My adventure with colored pencils continues! In my previous post I said I was trying out some drawings with the new “set” of colors in my Colored Pencil Conversion Chart – not that it’s a set, but it’s a grouping that I can now use in teaching! Before I was always testing every time I made a new class, hoping to locate colors that would have a match in both Polychromos and Prismacolor. And now that’s settled – though it required making a real test with a real drawing that you can see here

 

That left me thinking about much more – like, have I ever tested the newer papers in the studio in a head-to-head test? Nope. I had done that with some papers years back, and drawn with what I have….but not in a side by side test. So I finally did – with lollipops! You can watch the magic in the video, and see the full scale drawings later in this post.

 

 

All the rawings on this page are made with Polychromos penccils. Papers left to right above: Strathmore bristol, Daler Rowney heavyweight, Legion Stonehenge, and Clairefintaine pastelmat

Tutorial: Comparison – 4 colored pencil papers

Watch the video below and scroll to the end to leave comments or questions — or click HERE to watch it on YouTube and leave comments over there. I read both dutifully!

Want to color lollipops?

While some will want to engage with the bird drawings on offer in this post – some might be at the stage of creating a realistic looking lollipop! Got you covered. You can get this PDF tutorial along with the image to print on your favorite paper.

Strathmore Bristol, vellum finish

Back in college I had used a bristol, though that one isn’t made any more. I knew crafters who swore by this Strathmore, and had gotten some to try it out. 

While it can have a good result, it’s….well, it’s hard to work with, in that it takes a lot of layers and demands blending solution! I love me some contrast, and this made me work for it. Perhaps if there was more time on the clock, more hours in the day, I might have been willing to sit with it longer, but it frustrated me.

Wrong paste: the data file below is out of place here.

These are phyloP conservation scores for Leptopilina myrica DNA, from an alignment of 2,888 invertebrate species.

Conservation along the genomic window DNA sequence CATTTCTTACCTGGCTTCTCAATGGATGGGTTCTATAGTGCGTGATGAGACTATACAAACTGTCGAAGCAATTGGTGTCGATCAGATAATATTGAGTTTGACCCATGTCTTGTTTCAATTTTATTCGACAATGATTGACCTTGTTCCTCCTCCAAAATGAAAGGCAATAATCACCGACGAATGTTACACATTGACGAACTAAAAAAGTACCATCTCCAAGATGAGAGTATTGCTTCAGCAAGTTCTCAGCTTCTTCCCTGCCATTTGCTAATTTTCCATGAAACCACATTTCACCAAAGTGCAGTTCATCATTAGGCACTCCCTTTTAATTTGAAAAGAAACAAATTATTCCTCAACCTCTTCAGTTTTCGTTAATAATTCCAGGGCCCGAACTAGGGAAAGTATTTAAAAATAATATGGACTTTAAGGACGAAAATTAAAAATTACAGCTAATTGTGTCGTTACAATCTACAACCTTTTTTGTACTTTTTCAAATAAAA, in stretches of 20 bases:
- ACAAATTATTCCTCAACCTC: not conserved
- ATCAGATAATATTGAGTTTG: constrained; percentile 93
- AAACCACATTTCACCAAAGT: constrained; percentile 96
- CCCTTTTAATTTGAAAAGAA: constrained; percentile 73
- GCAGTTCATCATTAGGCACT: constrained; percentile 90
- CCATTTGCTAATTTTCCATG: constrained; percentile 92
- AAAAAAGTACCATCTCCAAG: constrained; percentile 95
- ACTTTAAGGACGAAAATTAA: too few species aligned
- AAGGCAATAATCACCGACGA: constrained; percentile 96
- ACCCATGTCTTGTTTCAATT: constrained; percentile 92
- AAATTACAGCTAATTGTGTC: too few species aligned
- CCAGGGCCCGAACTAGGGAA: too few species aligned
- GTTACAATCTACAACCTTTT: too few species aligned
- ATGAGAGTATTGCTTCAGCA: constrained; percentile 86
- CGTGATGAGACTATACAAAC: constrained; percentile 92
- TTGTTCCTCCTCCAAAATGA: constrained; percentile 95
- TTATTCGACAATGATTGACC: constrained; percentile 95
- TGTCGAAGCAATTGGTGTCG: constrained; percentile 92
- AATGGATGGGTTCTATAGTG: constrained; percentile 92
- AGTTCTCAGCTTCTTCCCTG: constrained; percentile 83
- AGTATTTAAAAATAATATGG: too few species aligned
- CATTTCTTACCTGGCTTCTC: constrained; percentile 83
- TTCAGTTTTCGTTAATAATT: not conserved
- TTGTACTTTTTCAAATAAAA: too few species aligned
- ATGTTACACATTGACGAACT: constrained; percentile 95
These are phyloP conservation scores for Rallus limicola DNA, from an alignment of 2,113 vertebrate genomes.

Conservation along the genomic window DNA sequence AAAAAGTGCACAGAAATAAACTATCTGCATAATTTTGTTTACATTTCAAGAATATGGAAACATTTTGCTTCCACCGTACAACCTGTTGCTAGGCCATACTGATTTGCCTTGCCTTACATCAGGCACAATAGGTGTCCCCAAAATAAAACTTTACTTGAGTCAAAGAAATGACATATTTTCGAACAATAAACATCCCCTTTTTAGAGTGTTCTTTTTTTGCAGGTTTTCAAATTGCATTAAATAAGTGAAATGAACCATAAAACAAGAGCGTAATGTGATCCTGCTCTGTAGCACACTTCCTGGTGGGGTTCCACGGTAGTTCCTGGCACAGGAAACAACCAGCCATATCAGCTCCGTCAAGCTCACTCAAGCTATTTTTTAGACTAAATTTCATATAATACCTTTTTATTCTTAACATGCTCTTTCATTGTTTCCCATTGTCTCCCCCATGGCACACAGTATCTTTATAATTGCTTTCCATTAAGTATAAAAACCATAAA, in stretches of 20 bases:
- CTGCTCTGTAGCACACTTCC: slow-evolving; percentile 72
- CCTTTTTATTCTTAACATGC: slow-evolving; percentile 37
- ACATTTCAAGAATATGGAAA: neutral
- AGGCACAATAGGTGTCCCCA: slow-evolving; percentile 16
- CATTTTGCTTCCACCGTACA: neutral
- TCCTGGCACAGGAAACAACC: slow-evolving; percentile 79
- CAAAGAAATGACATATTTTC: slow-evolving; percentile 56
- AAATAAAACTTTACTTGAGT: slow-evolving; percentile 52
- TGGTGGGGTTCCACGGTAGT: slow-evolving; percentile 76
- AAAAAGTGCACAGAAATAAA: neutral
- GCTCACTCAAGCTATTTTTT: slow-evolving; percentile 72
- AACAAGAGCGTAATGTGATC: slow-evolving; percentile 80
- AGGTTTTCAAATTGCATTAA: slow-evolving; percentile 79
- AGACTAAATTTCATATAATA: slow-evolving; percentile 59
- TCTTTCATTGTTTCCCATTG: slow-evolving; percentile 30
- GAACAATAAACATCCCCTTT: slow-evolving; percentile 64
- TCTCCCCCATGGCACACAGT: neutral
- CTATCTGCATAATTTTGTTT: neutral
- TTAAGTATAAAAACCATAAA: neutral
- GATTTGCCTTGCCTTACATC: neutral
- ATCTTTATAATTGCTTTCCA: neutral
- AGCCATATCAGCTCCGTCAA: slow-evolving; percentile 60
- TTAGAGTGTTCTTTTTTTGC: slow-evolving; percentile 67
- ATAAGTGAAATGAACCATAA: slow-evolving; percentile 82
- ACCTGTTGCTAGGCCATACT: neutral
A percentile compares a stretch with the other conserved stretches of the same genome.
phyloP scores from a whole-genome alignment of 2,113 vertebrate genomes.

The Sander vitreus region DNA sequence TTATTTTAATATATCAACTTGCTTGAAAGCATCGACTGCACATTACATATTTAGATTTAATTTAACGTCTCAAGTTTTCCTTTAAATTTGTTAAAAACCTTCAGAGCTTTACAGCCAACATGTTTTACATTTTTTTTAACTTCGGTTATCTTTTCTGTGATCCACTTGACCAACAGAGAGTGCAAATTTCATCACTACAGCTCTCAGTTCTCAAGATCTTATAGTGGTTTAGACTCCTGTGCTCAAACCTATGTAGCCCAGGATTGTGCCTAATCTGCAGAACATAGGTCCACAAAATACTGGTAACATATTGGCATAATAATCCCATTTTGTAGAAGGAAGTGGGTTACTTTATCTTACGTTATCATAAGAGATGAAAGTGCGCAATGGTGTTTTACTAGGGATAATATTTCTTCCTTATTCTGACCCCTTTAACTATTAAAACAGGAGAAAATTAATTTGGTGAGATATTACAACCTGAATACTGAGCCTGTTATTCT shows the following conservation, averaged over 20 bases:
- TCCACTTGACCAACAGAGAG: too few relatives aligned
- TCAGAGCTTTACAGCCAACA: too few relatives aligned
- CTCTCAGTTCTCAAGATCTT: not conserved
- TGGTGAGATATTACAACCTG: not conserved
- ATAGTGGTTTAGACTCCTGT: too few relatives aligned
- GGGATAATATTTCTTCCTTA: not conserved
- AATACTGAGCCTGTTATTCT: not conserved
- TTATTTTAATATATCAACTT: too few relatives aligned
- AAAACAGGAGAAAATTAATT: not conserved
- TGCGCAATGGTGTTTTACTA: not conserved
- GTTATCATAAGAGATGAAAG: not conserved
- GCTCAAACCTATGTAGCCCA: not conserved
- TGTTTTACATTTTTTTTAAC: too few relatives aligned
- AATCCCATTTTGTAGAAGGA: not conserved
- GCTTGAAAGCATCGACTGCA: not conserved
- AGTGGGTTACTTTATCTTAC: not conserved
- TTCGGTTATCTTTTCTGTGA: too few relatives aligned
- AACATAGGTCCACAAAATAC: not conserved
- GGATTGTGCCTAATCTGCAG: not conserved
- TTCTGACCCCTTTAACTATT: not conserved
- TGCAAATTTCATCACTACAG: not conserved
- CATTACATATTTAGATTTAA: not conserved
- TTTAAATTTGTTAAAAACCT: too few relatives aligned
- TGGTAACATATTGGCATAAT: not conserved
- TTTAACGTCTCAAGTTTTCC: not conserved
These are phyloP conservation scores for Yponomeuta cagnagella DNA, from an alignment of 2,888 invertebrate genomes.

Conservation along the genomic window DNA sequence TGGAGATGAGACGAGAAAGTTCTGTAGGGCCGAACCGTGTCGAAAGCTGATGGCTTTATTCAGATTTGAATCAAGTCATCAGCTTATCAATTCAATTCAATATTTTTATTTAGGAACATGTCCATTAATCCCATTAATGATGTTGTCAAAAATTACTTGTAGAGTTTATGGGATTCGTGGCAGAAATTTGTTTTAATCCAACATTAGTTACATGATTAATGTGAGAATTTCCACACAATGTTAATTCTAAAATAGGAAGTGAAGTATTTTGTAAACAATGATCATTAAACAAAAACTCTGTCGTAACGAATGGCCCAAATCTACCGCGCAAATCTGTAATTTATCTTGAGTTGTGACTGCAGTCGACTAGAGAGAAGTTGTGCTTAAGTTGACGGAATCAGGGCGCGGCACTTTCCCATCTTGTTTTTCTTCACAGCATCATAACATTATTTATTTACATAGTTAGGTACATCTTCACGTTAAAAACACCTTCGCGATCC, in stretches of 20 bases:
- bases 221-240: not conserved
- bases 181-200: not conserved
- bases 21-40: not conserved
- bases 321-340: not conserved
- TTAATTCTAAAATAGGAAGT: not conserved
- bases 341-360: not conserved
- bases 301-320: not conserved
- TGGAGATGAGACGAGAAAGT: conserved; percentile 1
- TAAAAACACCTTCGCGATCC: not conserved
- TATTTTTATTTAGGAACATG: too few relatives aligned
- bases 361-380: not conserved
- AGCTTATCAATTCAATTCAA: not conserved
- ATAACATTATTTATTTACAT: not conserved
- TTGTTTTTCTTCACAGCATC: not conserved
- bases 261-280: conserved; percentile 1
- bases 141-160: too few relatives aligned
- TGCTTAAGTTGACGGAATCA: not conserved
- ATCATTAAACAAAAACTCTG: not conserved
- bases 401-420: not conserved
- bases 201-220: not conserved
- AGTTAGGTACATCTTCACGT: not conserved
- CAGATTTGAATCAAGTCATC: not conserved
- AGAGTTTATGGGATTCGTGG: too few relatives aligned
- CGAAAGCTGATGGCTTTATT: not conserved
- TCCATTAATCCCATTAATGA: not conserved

The drawing experience isn’t great either; resorting to heavy pressure just makes it difficult to want to use the paper for colored pencil. But for 45cents for a 9×12 sheet, you can’t ask much, can you?

Daler Rowney smooth heavyweight

Another inexpensive paper clocking in around 75cents a sheet, this one was the favorite of a wildlife illustrator. She dows lovely work, but also the patience of Job, I think! I did like the texture it created, but the time factor with so many layers was crazy. No blending solution here, just layer after layer, using complementary colors to create shadow hues.

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Legion Stonehenge drawing paper

Now we’re talking! This paper entered my life years ago and has been a go-to, and side by side with the others it was easy to see why….it’s quite soft and gathers up a lot of pigment on the paper! I prefer a paper that doesn’t make me use blending solutions, and there’s none used here. Again, complementary colors throughout – and a floofy bunch of feathers!

The one problemwith birds and this paper is that it’s tough to deal with adding white on top of other colors when the pencil has already been built up; it only gets to be a grey color. Because of that I added negative coloring for the darkest areas, adding shadows around feathers to let those determine the shapes of the lightest bits

Clairefontaine pastelmat

Made spevigivally for pastel, this paper also works quite nicely with colored pencil. It holds a lot of pigment like the Stonehenge,  but also allows enough layers that you can get a pretty decent (though still imperfect) white on top of other color.

If you have an area that needs to be white-white, leave the white of the paper OR make sure white is the first layer of color in that area. Thats what i did with the kinggfisher in my previous video–the white water, white highlights in the bird, and the white sky opening all went in as the base white.

Two drawbacks to pastelmat;

  1. the cost. At almost $4 a sheet in a 9×12 pad, it’s kinda crazy. You can try a single sheet for just over $5 if you want to see if you like it. (links at the end of this post0
  2. the white attracts dirt! whether dirt from the air, fingerprints, dust……..it all sticks to the paper. Develop tidy habits, cover your work overnight, and be  careful of any stray marks.

Two new classes

Both are level 4 classes; the drawings are traced so don’t worry about having to know enough about drawings to get the proportions right.

Nuthatch

This drawing is on white, and includes a lot about complementary colors blue and orange. Only five pencils made this entire drawing – it’s pretty amazing. 

Blue Tit

This yellow bird with a blue back (that you can’t see) is also level 4, and is on charcoal grey. It’s more forgiving as far as messiness1 and lots of fun to work with.

Closing thoughts 

I won’t be doing a 100% switch to pastelmat for colored pencil work, but if I hit the lottery i might, ha! Stonehenge still works well for me and gets nicely pigmented. 

Supplies

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Clairefontaine Pastelmat by the pad…no 2 is what I’ve been working with.

  1. Palette No 1 Maize, Buttercup, Dark Grey, Light Grey  BLICKAMZ 
  2. Palette No 2 Sienna,White, Brown, Charcoal Grey   BLICKAMZ 
  3. Palette No 4 Dark Blue, Light Blue, Wine, Sand  BLICKAMZ
  4. Palette No 5 Dark Green, Light Green, White, Dark Blue BLICKAMZ
  5. Palette No 7 BLICK

Clairefontaine Single color pads:

  1. Charcoal grey only Pad BLICK
  2. White only Pad BLICK

Clairefontaine Pastelmat by the sheet:

Charcoal grey Sheet BLICK (for Bluetit)

White Sheet BLICK (for Nuthatch)

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